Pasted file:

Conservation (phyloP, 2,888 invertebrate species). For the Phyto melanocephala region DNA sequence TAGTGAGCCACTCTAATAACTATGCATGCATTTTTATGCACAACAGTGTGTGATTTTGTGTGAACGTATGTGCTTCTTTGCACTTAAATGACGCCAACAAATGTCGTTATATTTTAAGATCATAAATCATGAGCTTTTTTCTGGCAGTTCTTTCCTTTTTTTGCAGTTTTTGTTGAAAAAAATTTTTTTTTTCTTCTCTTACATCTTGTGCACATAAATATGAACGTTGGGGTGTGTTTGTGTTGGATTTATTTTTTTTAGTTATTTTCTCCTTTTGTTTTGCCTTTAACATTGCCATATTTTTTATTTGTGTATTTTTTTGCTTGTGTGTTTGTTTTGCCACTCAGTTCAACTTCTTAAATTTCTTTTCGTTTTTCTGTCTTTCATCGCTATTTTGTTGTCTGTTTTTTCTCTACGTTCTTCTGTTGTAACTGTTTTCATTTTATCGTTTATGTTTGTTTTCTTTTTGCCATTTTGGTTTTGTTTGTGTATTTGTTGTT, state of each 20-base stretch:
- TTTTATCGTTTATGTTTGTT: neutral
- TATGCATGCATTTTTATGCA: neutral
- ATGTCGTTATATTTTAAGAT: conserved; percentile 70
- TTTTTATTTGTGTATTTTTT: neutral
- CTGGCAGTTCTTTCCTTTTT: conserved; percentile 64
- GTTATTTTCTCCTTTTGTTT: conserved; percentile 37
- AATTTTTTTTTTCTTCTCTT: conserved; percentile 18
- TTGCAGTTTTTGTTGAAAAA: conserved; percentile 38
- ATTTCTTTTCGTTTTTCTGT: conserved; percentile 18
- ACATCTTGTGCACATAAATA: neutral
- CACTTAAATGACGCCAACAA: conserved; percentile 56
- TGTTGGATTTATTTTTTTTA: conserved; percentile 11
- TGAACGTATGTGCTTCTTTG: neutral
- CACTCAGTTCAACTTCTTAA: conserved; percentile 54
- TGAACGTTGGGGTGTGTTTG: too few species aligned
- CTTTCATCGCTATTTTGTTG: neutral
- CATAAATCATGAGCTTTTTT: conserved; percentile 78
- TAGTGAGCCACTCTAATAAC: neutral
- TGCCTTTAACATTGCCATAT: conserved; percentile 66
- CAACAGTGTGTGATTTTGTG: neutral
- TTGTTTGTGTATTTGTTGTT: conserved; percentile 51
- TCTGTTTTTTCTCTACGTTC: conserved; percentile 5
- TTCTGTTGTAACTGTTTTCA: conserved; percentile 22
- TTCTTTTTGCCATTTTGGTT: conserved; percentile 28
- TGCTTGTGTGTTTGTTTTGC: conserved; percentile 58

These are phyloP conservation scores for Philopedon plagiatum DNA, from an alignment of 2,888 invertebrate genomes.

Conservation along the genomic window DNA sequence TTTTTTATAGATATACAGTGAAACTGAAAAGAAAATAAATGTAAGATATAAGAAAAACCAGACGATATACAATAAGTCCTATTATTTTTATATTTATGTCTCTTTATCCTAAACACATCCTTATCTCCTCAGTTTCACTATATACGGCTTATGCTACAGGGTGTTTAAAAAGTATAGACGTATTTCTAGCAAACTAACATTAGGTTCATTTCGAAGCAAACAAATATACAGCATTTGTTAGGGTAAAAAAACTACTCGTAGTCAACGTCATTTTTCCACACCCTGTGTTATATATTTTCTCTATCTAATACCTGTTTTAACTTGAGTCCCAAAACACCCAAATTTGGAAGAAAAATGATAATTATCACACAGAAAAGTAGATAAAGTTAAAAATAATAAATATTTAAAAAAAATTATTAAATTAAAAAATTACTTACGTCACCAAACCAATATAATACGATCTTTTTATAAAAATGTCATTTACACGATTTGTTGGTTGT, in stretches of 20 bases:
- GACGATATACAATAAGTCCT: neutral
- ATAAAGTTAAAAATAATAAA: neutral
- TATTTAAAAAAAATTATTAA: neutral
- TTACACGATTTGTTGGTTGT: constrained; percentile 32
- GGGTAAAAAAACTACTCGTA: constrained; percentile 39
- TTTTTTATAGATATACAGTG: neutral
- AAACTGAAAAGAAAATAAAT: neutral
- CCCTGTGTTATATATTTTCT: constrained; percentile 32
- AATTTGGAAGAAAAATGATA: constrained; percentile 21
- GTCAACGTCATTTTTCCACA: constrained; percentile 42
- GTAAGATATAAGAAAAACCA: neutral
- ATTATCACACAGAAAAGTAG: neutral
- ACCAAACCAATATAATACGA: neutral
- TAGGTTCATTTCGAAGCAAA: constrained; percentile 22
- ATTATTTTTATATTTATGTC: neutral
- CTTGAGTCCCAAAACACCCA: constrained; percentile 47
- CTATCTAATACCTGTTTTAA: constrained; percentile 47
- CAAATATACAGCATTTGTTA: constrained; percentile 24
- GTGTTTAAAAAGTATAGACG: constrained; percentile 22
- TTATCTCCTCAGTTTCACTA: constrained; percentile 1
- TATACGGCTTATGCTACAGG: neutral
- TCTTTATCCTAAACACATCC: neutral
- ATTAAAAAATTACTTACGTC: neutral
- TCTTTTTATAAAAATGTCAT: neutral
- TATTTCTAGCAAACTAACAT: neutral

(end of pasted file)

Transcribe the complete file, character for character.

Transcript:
Conservation (phyloP, 2,888 invertebrate species). For the Phyto melanocephala region DNA sequence TAGTGAGCCACTCTAATAACTATGCATGCATTTTTATGCACAACAGTGTGTGATTTTGTGTGAACGTATGTGCTTCTTTGCACTTAAATGACGCCAACAAATGTCGTTATATTTTAAGATCATAAATCATGAGCTTTTTTCTGGCAGTTCTTTCCTTTTTTTGCAGTTTTTGTTGAAAAAAATTTTTTTTTTCTTCTCTTACATCTTGTGCACATAAATATGAACGTTGGGGTGTGTTTGTGTTGGATTTATTTTTTTTAGTTATTTTCTCCTTTTGTTTTGCCTTTAACATTGCCATATTTTTTATTTGTGTATTTTTTTGCTTGTGTGTTTGTTTTGCCACTCAGTTCAACTTCTTAAATTTCTTTTCGTTTTTCTGTCTTTCATCGCTATTTTGTTGTCTGTTTTTTCTCTACGTTCTTCTGTTGTAACTGTTTTCATTTTATCGTTTATGTTTGTTTTCTTTTTGCCATTTTGGTTTTGTTTGTGTATTTGTTGTT, state of each 20-base stretch:
- TTTTATCGTTTATGTTTGTT: neutral
- TATGCATGCATTTTTATGCA: neutral
- ATGTCGTTATATTTTAAGAT: conserved; percentile 70
- TTTTTATTTGTGTATTTTTT: neutral
- CTGGCAGTTCTTTCCTTTTT: conserved; percentile 64
- GTTATTTTCTCCTTTTGTTT: conserved; percentile 37
- AATTTTTTTTTTCTTCTCTT: conserved; percentile 18
- TTGCAGTTTTTGTTGAAAAA: conserved; percentile 38
- ATTTCTTTTCGTTTTTCTGT: conserved; percentile 18
- ACATCTTGTGCACATAAATA: neutral
- CACTTAAATGACGCCAACAA: conserved; percentile 56
- TGTTGGATTTATTTTTTTTA: conserved; percentile 11
- TGAACGTATGTGCTTCTTTG: neutral
- CACTCAGTTCAACTTCTTAA: conserved; percentile 54
- TGAACGTTGGGGTGTGTTTG: too few species aligned
- CTTTCATCGCTATTTTGTTG: neutral
- CATAAATCATGAGCTTTTTT: conserved; percentile 78
- TAGTGAGCCACTCTAATAAC: neutral
- TGCCTTTAACATTGCCATAT: conserved; percentile 66
- CAACAGTGTGTGATTTTGTG: neutral
- TTGTTTGTGTATTTGTTGTT: conserved; percentile 51
- TCTGTTTTTTCTCTACGTTC: conserved; percentile 5
- TTCTGTTGTAACTGTTTTCA: conserved; percentile 22
- TTCTTTTTGCCATTTTGGTT: conserved; percentile 28
- TGCTTGTGTGTTTGTTTTGC: conserved; percentile 58

These are phyloP conservation scores for Philopedon plagiatum DNA, from an alignment of 2,888 invertebrate genomes.

Conservation along the genomic window DNA sequence TTTTTTATAGATATACAGTGAAACTGAAAAGAAAATAAATGTAAGATATAAGAAAAACCAGACGATATACAATAAGTCCTATTATTTTTATATTTATGTCTCTTTATCCTAAACACATCCTTATCTCCTCAGTTTCACTATATACGGCTTATGCTACAGGGTGTTTAAAAAGTATAGACGTATTTCTAGCAAACTAACATTAGGTTCATTTCGAAGCAAACAAATATACAGCATTTGTTAGGGTAAAAAAACTACTCGTAGTCAACGTCATTTTTCCACACCCTGTGTTATATATTTTCTCTATCTAATACCTGTTTTAACTTGAGTCCCAAAACACCCAAATTTGGAAGAAAAATGATAATTATCACACAGAAAAGTAGATAAAGTTAAAAATAATAAATATTTAAAAAAAATTATTAAATTAAAAAATTACTTACGTCACCAAACCAATATAATACGATCTTTTTATAAAAATGTCATTTACACGATTTGTTGGTTGT, in stretches of 20 bases:
- GACGATATACAATAAGTCCT: neutral
- ATAAAGTTAAAAATAATAAA: neutral
- TATTTAAAAAAAATTATTAA: neutral
- TTACACGATTTGTTGGTTGT: constrained; percentile 32
- GGGTAAAAAAACTACTCGTA: constrained; percentile 39
- TTTTTTATAGATATACAGTG: neutral
- AAACTGAAAAGAAAATAAAT: neutral
- CCCTGTGTTATATATTTTCT: constrained; percentile 32
- AATTTGGAAGAAAAATGATA: constrained; percentile 21
- GTCAACGTCATTTTTCCACA: constrained; percentile 42
- GTAAGATATAAGAAAAACCA: neutral
- ATTATCACACAGAAAAGTAG: neutral
- ACCAAACCAATATAATACGA: neutral
- TAGGTTCATTTCGAAGCAAA: constrained; percentile 22
- ATTATTTTTATATTTATGTC: neutral
- CTTGAGTCCCAAAACACCCA: constrained; percentile 47
- CTATCTAATACCTGTTTTAA: constrained; percentile 47
- CAAATATACAGCATTTGTTA: constrained; percentile 24
- GTGTTTAAAAAGTATAGACG: constrained; percentile 22
- TTATCTCCTCAGTTTCACTA: constrained; percentile 1
- TATACGGCTTATGCTACAGG: neutral
- TCTTTATCCTAAACACATCC: neutral
- ATTAAAAAATTACTTACGTC: neutral
- TCTTTTTATAAAAATGTCAT: neutral
- TATTTCTAGCAAACTAACAT: neutral